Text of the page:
The book that changed your life: JJ Lee

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      With this year’s edition of the Word on the Street festival set to run from September 28 to 30, we asked some of the writers on the wildly diverse bill to tell us about the reading experiences that shaped them. Which book left deep impressions early on? Which one overhauled the way they see and think about the world, and set them on a path to a literary life?

      Here’s what JJ Lee told us. Lee is a locally based essayist and fashion writer, as well as the author of the memoir The Measure of a Man.

      He’ll be participating in a panel discussion called “There Is No ‘I’ in Reporter” at 12 p.m. on September 30, in the Magazine Life Tent outside the central branch of the Vancouver Public Library.

      The Norton Critical Edition of Oedipus Tyrannus by Sophocles makes for an odd source from which literary aspirations spring. I found the book when I was 12. I came across it in our bungalow’s basement den. The den had been haphazardly located by the previous owner. You had to pass through the furnace room to get there. My mother and sisters rarely entered the room and so naturally it became a refuge and keeping place for the lurid, pathetic, braised concoction that is frustrated male fantasy.

      The den would fail to meet the standard of the contemporary man-cave. Faux wood lined the walls and a ratty pea green wall-to-wall covered the floor. It had no TV or bar. Opposite the door, under a small high window, sat a dark, heavy desk bracketed by crudely constructed bookshelves. There my father kept a small selection of military books. My father was a wily man and he believed he would have made a brilliant strategist.

      One of the more scandalous books he owned, in my mind, was Walter Goerlitz’s History of the German General Staff, 1657-1945. It boasted an iron cross on its cover, and stumbling across it would be like finding a well-thumbed copy of Mein Kampf on a friend’s coffee or a set of antique SS cufflinks on the night table. It made you wonder.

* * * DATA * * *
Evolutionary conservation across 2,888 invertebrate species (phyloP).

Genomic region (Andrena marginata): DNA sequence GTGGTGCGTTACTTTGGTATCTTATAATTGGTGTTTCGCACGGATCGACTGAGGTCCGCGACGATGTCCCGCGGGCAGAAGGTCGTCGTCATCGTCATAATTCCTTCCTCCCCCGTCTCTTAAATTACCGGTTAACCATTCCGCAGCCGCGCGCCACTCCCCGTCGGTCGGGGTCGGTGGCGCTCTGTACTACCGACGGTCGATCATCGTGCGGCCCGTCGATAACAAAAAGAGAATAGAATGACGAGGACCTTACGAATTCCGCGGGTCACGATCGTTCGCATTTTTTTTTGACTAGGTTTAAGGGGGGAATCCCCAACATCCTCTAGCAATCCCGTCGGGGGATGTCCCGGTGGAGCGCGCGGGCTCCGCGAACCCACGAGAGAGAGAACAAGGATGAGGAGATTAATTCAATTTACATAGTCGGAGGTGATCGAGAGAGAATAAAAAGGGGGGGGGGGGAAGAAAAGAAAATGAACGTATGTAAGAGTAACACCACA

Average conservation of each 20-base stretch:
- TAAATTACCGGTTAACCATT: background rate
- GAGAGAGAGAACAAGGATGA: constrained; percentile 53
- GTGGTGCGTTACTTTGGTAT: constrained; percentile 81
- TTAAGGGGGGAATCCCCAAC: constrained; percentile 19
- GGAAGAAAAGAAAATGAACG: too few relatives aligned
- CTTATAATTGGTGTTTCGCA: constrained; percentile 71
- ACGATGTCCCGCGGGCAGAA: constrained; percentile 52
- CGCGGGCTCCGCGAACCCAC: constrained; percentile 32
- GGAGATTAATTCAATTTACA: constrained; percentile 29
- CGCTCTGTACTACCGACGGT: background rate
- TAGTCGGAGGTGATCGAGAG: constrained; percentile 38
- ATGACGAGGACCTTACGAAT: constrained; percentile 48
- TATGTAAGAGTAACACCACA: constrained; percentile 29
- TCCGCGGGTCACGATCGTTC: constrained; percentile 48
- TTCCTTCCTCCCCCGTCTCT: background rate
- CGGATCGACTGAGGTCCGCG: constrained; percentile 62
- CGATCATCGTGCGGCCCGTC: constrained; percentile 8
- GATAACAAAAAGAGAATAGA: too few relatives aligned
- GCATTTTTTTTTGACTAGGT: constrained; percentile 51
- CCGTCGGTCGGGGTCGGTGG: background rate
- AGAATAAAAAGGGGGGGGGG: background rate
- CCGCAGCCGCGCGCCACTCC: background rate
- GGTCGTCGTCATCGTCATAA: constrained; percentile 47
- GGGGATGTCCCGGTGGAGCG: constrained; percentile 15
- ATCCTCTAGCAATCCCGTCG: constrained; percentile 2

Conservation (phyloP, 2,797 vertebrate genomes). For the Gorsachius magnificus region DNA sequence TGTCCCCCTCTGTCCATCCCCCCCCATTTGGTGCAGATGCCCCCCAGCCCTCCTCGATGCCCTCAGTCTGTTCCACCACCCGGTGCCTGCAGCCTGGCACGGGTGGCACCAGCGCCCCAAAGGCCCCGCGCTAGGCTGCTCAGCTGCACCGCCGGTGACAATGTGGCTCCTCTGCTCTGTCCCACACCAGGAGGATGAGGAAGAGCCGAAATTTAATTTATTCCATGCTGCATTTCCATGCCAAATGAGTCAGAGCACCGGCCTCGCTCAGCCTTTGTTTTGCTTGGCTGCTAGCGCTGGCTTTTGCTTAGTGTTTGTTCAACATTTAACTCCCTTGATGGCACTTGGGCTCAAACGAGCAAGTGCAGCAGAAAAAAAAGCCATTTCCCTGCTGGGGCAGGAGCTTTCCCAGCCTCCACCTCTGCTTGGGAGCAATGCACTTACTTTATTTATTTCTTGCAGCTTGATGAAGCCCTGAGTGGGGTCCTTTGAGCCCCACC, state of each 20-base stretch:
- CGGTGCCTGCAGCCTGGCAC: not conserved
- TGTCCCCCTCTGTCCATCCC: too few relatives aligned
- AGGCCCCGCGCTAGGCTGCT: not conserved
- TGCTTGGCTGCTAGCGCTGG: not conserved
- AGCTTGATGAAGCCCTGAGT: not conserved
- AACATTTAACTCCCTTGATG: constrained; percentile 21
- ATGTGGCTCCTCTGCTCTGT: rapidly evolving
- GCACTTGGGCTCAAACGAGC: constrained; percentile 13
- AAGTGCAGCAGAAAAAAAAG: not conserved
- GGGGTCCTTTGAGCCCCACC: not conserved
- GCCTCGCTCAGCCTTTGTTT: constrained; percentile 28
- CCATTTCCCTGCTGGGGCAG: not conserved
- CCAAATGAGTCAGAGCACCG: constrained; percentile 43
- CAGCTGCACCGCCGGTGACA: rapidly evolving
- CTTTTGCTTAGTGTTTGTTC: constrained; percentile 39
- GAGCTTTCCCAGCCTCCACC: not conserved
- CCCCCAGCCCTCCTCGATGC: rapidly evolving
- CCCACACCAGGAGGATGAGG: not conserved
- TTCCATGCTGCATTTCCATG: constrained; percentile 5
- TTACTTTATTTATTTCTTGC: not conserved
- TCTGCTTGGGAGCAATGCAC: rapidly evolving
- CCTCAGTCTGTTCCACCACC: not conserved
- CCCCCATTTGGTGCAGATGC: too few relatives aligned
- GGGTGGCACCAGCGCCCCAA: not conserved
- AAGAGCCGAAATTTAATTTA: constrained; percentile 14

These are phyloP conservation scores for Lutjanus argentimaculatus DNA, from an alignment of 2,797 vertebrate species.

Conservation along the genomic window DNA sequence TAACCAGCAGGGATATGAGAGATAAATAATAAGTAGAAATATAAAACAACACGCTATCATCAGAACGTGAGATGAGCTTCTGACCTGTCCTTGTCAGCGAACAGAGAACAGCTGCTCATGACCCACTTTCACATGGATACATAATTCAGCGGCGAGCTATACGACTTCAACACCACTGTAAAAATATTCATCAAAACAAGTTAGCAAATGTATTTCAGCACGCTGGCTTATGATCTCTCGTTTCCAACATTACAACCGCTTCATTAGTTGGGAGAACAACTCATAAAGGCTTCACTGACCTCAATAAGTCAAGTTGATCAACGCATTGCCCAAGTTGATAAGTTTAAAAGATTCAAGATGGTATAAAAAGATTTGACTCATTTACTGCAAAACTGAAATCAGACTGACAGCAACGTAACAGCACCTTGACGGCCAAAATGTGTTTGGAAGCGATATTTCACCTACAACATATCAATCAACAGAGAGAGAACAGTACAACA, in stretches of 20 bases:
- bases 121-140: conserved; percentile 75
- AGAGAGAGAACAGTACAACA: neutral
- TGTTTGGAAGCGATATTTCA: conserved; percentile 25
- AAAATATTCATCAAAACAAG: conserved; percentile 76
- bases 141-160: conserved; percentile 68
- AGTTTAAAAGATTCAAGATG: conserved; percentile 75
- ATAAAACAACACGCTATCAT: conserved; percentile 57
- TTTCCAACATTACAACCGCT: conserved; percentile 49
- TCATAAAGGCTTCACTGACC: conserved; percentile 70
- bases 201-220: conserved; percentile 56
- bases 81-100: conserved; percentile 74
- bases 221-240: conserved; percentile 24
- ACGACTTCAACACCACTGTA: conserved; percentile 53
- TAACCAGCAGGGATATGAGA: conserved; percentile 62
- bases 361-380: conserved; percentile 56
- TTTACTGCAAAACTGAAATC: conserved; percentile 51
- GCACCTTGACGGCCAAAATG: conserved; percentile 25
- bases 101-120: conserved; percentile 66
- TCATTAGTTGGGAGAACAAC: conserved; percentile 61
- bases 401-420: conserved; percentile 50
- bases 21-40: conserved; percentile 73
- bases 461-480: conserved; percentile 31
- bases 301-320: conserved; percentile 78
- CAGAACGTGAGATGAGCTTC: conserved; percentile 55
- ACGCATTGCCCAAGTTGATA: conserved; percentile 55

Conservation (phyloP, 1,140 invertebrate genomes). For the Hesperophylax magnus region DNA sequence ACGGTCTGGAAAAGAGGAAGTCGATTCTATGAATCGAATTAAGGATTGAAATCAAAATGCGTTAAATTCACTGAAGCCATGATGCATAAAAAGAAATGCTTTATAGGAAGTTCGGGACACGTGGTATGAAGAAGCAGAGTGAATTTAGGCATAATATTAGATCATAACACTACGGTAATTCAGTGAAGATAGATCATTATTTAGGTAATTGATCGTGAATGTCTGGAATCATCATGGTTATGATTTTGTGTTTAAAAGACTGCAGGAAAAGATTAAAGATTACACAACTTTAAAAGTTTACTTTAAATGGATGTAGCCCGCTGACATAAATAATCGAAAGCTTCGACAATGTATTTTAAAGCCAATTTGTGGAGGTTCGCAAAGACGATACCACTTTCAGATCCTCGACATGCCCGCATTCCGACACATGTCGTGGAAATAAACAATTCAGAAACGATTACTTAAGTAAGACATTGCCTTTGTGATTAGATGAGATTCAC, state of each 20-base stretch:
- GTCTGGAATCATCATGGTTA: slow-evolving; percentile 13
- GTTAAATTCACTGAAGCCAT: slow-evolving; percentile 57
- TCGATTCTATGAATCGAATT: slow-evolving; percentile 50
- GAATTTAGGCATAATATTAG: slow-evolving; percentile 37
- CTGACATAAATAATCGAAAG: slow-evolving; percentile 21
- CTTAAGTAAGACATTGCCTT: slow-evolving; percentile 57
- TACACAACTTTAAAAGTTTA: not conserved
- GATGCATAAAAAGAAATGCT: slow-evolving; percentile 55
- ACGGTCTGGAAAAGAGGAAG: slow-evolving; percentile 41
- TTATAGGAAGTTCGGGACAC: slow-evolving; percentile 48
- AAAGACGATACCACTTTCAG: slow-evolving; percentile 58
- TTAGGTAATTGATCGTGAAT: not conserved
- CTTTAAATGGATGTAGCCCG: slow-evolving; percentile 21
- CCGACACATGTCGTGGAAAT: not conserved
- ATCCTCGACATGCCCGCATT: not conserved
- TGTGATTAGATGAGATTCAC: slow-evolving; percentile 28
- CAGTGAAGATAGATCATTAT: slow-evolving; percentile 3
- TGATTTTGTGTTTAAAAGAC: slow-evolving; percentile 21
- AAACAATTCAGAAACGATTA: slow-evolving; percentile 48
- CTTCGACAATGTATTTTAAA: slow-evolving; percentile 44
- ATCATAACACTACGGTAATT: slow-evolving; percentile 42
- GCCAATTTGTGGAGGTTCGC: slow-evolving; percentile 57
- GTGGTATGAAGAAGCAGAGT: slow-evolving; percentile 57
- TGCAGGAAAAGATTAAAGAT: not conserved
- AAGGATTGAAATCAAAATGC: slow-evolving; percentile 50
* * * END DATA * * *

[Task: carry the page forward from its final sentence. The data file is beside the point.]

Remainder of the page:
My father before parenthood aspired to be a photograper. And so on the shelves sat a 26-volume encyclopedia on photography. In the N book, there were exceptional examples of nude female torsos, which I studied with precocious onanistic attention (Volume 15).

      My father also held on to his books from his truncated college career. Among them I found Oedipus Tyrannus. I had no interest in Greek tragedy but I often scanned books for any morsel of smut. The front of the book had the play, so I flipped through it without titillation. But then I found two essays in the middle: “Taboo and Neurotic Guilt in Oedipus Theme” by Thalia Phillies Feldman; and “The Oedipus Complex” by Sigmund Freud. They discussed the delicate matter of having SEX with your MOTHER.

      Hooked, I read most of the essays in the book. And now, looking back, they were brilliant ones. They were erudite. They drew upon literature, philosophy, and personal experience to make their points. I was fascinated by the passages of quoted text. I had never seen that before. And here was the thing that floored me most: many of the essayists used the pronoun I. The essayists expressed opinions and conjectured. They talked about school stuff as if it were stuff in their back pocket. They name-dropped Aristotle and Shakespeare, and trash-talked other academics. They argued and preened. And for me, they opened the world of canonical literature, classicism, and, ultimately, interesting nonfiction. Not boring school textbooks but vital vibrant writing about the world. In the end, the essays in Oedipus Tyrannus weren’t about sex, but I found them sexy.

      From then on, in school and then later as a journalist, whether it was an illustrated essay on Jacques Cartier or lit-crit work on J.D. Salinger or Michel Foucault, or a documentary on military simulation or three-piece suits, I always affected an air of erudition.

      When I wrote, I acted like culture—all of it, high and low, from Superboy and the Legion of Superheroes to Sumerian steles to saddle shoes—was simply in my back pocket. It was a strange book for a 12-year-old, but in its way, it made me fall in love with smart people, smart writing, and, to a limited degree, being smart.